Thirty years ago, during the height of the VHS boom, a movie like The Voices would be considered an envelope-pushing, clever cult classic. It would offer up just enough quirk, and more than enough ancillary oddness, to mandate at least a single three-day rental. It would earn a solid outsider fanbase and cater to the proto-hipster long before Portlandia became a thing. Now, in the light of 2015’s overall obsession with the wacky and the weird, The Voices is a nice novelty. A few will still consider it genius, though, sadly, its ideas and their execution only deliver a sporadic experience.
Jerry Hickfang (an enjoyable Ryan Reynolds) is one F-ed up dude. You see, his parents were horrible, hateful people and the childhood trauma he faced (including watching his mom kill herself) has lead to a psyche that can best be described as “troubled.” Following some unnamed crime, Jerry is currently under the court-ordered care of a therapist (Jacki Weaver) who seems to be making progress with her patient. Thanks to these sessions, our hero has a steady job, a genial personality, and a couple of pets — a dog and a cat — who talk to him. Yes, Jerry hears voices, and what they have to tell him is not very helpful at all. Mr. Whiskers, the cat, wants him to kill people. Bosco, the dog, wants him to be good. As his compulsion grows, Jerry focuses on his some gals at work to calm his “urges.”
And that’s just the beginning of this baffling, sometimes brilliant film. The Voices may not always know how to manage its tone (this isn’t Bob Balaban’s amazing Parents after all). Instead, like the recent John Dies at the End, this is a movie that’s all over the map, mixing uncomfortable gore with goofy, borderline racism (Jerry’s favorite place to eat is a surreal Chinese restaurant). One moment, the females in the cast (co-workers Anna Kendrick and Gemma Arterton) are singing ’80s karaoke, the next, a deer is begging Jerry to slit its throat (and gets its wish). The idea here is that, at any given moment, our lead is either the most jovial guy in the world, or the most unhinged. We never know who we’ll meet.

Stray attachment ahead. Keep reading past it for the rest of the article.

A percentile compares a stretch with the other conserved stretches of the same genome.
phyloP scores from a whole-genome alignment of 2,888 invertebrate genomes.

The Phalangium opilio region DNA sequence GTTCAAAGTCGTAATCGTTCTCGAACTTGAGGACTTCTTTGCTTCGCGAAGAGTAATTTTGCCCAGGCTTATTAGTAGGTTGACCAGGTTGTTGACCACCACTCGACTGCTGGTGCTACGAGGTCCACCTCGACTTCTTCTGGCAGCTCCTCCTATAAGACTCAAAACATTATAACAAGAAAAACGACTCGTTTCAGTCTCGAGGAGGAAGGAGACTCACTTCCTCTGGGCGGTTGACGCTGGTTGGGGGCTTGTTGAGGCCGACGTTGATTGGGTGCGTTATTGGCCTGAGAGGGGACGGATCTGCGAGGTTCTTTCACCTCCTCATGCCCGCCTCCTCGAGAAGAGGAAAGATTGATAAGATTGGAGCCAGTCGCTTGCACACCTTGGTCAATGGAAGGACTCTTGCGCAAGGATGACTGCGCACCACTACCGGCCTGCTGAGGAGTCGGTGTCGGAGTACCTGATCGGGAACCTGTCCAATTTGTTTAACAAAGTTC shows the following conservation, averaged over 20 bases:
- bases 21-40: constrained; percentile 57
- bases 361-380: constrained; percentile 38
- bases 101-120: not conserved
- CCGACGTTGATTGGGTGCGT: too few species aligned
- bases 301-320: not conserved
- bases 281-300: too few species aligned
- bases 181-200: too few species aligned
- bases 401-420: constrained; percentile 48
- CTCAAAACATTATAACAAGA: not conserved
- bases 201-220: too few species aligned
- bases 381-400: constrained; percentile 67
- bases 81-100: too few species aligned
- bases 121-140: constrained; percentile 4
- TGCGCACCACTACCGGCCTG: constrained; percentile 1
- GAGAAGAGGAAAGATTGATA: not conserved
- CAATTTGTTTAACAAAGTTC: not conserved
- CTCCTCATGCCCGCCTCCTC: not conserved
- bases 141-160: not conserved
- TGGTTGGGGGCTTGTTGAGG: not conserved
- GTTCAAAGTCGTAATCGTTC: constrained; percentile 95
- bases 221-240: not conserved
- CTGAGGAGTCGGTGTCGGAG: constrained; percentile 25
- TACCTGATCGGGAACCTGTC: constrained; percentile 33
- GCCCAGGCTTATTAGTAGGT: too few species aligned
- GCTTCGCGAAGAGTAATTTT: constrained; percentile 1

Since he provides the voices for his four-legged tormentors as well, this really is a tour de force for Reynolds. He gets to play good, evil, clear-headed, insane, and via the animals, Scottish and slack-jawed Southern. The scenes where the cat and dog provide commentary to Jerry’s actions are hilarious and the overall approach is peppy and kinetic. For a novice filmmaker, Persepolis‘ Marjane Satrapi does the best she can with screenwriter Michael Perry’s ideas. It’s the script that lets them both down, not the concepts or their implementation. In fact, one imagines that Reynolds et. al. could probably ad lib better jokes than what the actual dialogue offers.
Another problem is the premise. Within 15 minutes of introducing us to Jerry, we have our first corpse. Granted, the “hearing voices” gimmick gives Arterton (and Kendrick, and others) a chance to continue on as a complaining disembodied head, but we barely know her. She lacks true dimension, her and the rest of the supporting character defined by homeland (Britain) or sex drive (Kendrick wants Jerry to meet her in the copy rooms for make-out sessions). Since we never figure out who these ladies really are, their deaths are nothing more than the typical victim fodder. You’d figure that someone like Satrapi would demand more from her players. Instead, there’s a cartoony quality to The Voices that continues on, even into the hyper-real credits.
Still, when The Voices works, it’s terrific. It’s a unique look at mental illness that offers just enough newness to override the formula and familiarity within the genre. It’s not the greatest horror comedy ever made, but in the end, it’s freaky little flick.